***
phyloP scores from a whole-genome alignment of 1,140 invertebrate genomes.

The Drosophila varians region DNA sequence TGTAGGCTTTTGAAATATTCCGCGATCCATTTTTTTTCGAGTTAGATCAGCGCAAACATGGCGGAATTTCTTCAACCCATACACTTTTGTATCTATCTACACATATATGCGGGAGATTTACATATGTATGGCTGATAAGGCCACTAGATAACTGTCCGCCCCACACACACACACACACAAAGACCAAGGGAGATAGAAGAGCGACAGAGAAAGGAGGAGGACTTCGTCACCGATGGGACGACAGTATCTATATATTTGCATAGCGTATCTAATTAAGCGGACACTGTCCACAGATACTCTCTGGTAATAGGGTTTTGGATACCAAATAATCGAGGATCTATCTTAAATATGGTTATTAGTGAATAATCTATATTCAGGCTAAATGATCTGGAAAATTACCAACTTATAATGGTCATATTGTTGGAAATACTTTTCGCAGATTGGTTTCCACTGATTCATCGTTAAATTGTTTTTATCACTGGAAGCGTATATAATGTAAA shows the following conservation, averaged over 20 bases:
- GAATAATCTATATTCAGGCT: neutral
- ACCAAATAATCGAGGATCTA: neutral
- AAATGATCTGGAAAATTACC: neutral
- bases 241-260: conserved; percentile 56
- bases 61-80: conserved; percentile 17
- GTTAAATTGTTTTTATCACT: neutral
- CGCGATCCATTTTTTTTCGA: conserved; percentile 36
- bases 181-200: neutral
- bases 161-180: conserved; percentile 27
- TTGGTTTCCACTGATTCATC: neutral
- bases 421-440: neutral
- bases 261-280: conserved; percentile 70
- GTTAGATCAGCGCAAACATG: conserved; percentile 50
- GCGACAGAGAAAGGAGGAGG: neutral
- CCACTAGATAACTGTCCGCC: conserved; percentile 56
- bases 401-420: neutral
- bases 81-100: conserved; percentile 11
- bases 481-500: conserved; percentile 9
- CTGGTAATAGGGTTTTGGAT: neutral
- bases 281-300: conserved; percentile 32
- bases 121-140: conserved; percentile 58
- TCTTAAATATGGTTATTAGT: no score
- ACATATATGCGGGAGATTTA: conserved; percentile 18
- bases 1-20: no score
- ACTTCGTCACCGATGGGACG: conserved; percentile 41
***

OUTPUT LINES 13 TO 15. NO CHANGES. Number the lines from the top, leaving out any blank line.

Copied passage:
- bases 421-440: neutral
- bases 261-280: conserved; percentile 70
- GTTAGATCAGCGCAAACATG: conserved; percentile 50